The Seven Deadly Sins stars Meliodas, a tavern owner who serves utterly terrible food and whose only companion is a talking pig named Hawk. One day a mysterious "Rust Knight" arrives at Meliodas' tavern. The Knight, who turns out to really be Princess Elizabeth, is looking for the Seven Deadly Sins, a chivalric order made up of seven criminals who each bear the mark of a beast upon their bodies. The Holy Knights disbanded the Seven Deadly Sins years ago after they were accused of plotting to overthrow the kingdom.
Now, however, the Holy Knights have done what they accused the Seven Deadly Sins of trying to do, and Princess Elizabeth believes the Seven Deadly Sins are the kingdom's last hope. Luckily for her, Meliodas is not only one of those famed warriors, specifically the Dragon Sin of Wrath, he's looking for the others too.
I got this first volume in PDF form via a Humble Bundle a while back. Interestingly, the file was formatted in such a way that changing to "two page layout" actually properly placed the pages for right-to-left reading - definitely a step up from the Inuyashiki volume formatting.
This was technically okay. The artwork was actually pretty good, more detailed than I expected. I loved the way Suzuki drew the foggy forest. I occasionally had trouble following some of the action, but I think that was more due to the size of the PDF pages on my monitor (I didn't feel like zooming in) than to any problems with the artwork.
The fantasy aspect felt a bit generic, but that could change. This first volume was light on details as to what, exactly, each of the Seven Deadly Sins could do. Meliodas appeared to have super-strength - I wasn't sure if his broken sword was anything special or really just a random broken sword. One of the other Seven Deadly Sins, Diana, was a giant, but apparently that had nothing to do with the mark she bore (Serpent Sin of Envy) as a member of the Seven Deadly Sins. No information was given as to what the different beasts signified, although I assume they're important in some way and are maybe tied in to what each of the members of the group can do.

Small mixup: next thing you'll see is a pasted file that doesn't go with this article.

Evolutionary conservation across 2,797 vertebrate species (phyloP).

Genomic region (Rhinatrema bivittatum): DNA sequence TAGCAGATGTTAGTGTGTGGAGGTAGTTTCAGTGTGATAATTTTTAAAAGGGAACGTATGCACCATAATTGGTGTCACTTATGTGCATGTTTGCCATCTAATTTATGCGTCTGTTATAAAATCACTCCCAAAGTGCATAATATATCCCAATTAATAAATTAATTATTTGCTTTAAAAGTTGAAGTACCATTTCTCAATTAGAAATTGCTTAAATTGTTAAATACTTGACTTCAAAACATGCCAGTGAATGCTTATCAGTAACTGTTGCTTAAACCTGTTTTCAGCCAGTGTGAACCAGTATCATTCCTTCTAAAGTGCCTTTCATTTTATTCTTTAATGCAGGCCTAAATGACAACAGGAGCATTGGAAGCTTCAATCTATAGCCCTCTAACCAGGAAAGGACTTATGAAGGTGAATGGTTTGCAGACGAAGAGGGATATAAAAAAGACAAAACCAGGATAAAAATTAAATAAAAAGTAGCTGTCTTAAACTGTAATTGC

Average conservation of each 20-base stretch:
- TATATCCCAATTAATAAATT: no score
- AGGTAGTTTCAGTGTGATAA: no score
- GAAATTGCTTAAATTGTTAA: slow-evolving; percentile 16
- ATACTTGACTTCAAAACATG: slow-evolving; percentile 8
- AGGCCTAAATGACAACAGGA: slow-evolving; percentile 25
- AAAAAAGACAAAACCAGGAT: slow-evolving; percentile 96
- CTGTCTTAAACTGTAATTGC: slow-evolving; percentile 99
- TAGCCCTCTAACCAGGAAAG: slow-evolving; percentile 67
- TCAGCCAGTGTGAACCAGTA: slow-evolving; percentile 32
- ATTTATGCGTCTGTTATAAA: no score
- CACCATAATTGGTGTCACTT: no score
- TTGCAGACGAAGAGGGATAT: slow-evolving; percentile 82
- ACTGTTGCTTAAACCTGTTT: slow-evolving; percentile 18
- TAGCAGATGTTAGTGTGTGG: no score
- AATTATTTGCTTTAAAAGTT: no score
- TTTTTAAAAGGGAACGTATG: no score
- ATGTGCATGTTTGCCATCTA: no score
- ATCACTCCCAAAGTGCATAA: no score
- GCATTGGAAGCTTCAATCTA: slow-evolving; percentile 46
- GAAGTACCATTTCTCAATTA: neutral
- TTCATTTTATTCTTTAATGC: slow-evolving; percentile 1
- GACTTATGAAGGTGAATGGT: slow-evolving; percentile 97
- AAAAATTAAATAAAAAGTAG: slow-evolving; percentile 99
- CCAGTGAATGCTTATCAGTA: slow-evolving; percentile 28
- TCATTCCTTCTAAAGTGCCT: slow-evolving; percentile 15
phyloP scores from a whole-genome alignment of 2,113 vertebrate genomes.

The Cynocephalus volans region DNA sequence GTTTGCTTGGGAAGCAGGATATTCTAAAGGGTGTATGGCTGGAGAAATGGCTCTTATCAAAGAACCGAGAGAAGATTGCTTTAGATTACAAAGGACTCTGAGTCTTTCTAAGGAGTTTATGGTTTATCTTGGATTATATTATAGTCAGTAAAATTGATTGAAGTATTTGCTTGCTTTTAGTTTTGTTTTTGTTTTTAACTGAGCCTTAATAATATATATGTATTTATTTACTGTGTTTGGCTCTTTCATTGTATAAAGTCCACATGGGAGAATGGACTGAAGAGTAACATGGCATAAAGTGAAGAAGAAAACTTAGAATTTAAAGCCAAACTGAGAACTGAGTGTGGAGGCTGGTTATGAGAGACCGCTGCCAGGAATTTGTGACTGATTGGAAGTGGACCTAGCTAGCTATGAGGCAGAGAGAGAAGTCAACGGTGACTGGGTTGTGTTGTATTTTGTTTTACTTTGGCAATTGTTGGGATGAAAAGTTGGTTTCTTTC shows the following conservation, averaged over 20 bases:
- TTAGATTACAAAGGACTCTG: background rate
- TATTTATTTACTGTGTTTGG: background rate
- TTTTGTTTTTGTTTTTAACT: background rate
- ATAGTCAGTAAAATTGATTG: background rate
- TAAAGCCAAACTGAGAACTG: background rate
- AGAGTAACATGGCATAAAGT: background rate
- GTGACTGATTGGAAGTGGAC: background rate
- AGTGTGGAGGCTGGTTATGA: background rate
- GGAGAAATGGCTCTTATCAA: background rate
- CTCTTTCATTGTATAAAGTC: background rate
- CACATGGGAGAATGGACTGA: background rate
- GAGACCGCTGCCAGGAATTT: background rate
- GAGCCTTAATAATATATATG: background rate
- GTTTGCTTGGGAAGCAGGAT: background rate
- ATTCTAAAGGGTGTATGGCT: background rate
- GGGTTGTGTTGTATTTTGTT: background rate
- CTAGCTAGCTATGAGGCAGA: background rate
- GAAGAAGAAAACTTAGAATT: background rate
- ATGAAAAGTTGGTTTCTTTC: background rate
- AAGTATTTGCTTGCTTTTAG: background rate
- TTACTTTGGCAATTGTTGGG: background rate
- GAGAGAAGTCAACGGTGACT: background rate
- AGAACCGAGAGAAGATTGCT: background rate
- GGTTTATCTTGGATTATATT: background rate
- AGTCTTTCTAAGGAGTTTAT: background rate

Hawk, Meliodas' animal companion, was reasonably cute and got points for calling out Meliodas' frequent gross behavior. Unfortunately, the character also added to the series' overall generic feel. I was reminded of Fairy Tail's Plue and Happy - it seems like every shounen fantasy adventure group needs at least one cute and comedic animal character.
The series' overly generic feeling is part of the reason I'm not sure I want to continue on. My other issue with this series was how much fan service and boob and butt grabbing it contained. The first time Meliodas met Princess Elizabeth, he groped her breasts while she was still unconscious, supposedly to confirm that she was female. From that point on, it felt like the story was a series of action scenes glued together with boob and butt grabbing jokes. Readers were supposed to laugh at Meliodas' antics and Princess Elizabeth's reactions (she mostly either didn't notice what he was doing or dismissed it as harmless - Hawk was more disgusted and upset than she was). I not only didn't think it was funny, I found myself becoming increasingly annoyed. It was a lazy and gross way for Suzuki to try to get some laughs.
There's a Humble Bundle available for another 24 hours that has volumes 1 to 22 of this series. Wikipedia tells me that The Seven Deadly Sins is still ongoing and is currently up to 31 volumes, so this is a pretty significant chunk. That said, I'm not sure that I want to take the plunge.
Eight pages of design sketches for The Seven Deadly Sins.
(Original review posted on A Library Girl's Familiar Diversions.)